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Seton Hall Law Report Refutes Senator Inhofe’s Claims About Obesity Epidemic as ‘The Biggest Problem’ in Guantanamo; Finds Wild Fluctuations in Individual Detainee Weights

Obesity Levels Nearly Double That of Guantanamo in Senator Inhofe’s Home State of Oklahoma; Government Data Shows Extreme Weight Gains and Losses in Quick Succession Among Detainees

Seton Hall University School of Law’s Center for Policy & Research has issued a report, “The Guantanamo Diet: Actual Facts About Detainee Weight Changes.”

Senator Jim Inhofe (R) of Oklahoma recently asserted that the United States should deny detainees at the Guantanamo Bay Detention Facility any family visits because they are already treated too well. In support of this, Inhofe cited an alleged obesity epidemic at Guantanamo, because “They're eating better than they've ever eaten before.”

Despite media reports attributing detainee weight gain to the fact that most detainees arrived at Guantanamo underweight, the Center’s research shows that only 6.6% of detainees were underweight when they arrived. Nearly 66% were normal upon arrival and 23% were overweight. Claims of an average twenty-pound increase in weight are unsupported by the data, which is derived from government records.

In response to Senator Inhofe’s central contention, the Center for Policy & Research conducted a thorough review of the height and weight data released by the Department of Defense in March 2007. To do so, it had to examine over 27,000 cells of data, which revealed a strikingly different picture than that described by Senator Inhofe.

Professor Mark Denbeaux, Director of the Seton Hall Law Center for Policy and Research stated, “There’s significantly more obesity in Senator Inhofe’s home state of Oklahoma than there is at GTMO. And unlike GTMO, in Oklahoma it’s constant. The detainees’ weight varies so wildly that many have been obese briefly and underweight and malnourished at other times. Nevertheless, the rate of obesity in Oklahoma is nearly double that of GTMO.”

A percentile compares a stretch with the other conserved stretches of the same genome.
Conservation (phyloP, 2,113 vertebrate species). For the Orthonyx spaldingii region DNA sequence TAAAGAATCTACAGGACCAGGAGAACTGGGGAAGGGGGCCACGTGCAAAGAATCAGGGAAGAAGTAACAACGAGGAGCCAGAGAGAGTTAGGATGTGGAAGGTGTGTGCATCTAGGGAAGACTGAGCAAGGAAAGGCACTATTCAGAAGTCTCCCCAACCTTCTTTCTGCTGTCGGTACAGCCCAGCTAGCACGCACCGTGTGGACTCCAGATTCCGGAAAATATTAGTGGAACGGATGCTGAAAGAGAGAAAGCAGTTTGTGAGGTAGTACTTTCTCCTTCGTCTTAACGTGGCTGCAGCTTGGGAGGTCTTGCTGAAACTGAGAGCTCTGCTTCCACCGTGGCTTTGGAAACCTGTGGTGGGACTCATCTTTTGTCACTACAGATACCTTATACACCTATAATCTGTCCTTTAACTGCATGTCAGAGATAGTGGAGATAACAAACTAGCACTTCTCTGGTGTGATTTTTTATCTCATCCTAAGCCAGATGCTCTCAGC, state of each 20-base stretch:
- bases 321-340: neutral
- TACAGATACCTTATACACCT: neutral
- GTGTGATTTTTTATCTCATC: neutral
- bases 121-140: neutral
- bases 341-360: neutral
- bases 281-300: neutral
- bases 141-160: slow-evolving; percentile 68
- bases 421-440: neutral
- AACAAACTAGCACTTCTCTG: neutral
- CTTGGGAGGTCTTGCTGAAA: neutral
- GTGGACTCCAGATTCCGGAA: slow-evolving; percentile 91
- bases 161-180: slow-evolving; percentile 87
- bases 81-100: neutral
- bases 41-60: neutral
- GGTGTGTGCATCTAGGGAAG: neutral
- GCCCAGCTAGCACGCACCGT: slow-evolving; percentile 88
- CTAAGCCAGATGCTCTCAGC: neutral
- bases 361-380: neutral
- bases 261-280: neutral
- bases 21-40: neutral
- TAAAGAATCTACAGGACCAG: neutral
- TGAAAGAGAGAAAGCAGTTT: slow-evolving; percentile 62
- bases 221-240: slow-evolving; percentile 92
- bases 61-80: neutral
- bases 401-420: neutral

The rate of obesity in Oklahoma is in excess of 30%; in Guantánamo it is 16%.

Senior Fellow Paul W. Taylor noted, “As important as obesity is, a different and far more disturbing picture was revealed by the government medical data. There are wild fluctuations in the weight of individual detainees in very short periods of time. Even after accounting for possible recording errors, it’s not uncommon for detainees to gain in excess of 40 pounds in a month. And it’s not uncommon for detainees to lose in excess of 40 pounds in a month. In fact, these two things often happen in quick succession.”

Professor Denbeaux concluded, “The most compelling question is how can the detainees’ weight swing from obese to under nourished when the medical staff is in complete control of all food intake.”

Seton Hall University School of Law, New Jersey’s only private law school, and a leading law school in the New York metropolitan area, is dedicated to preparing students for the practice of law through excellence in scholarship and teaching, with a strong focus on clinical education. “The Guantanamo Diet: Actual Facts About Detainee Weight Changes,” is the Seton Hall Law Center for Policy & Research’s nineteenth Guantánamo Report. Center reports have been introduced into the Congressional Record by the Senate Armed Services Committee, the Senate Judiciary Committee, the House Armed Services Committee, and as part of a Resolution by the European Parliament. The Guantánamo reports have also been cited by media throughout the world. “The Guantanamo Diet: Actual Facts About Detainee Weight Changes,”and all previous reports, may be found at http://law.shu.edu and will be included in the Guantánamo Archives, a joint project between Seton Hall Law School and New York University to document, preserve, and make accessible the legal records and the human stories of the Guantánamo Bay Detention Camp.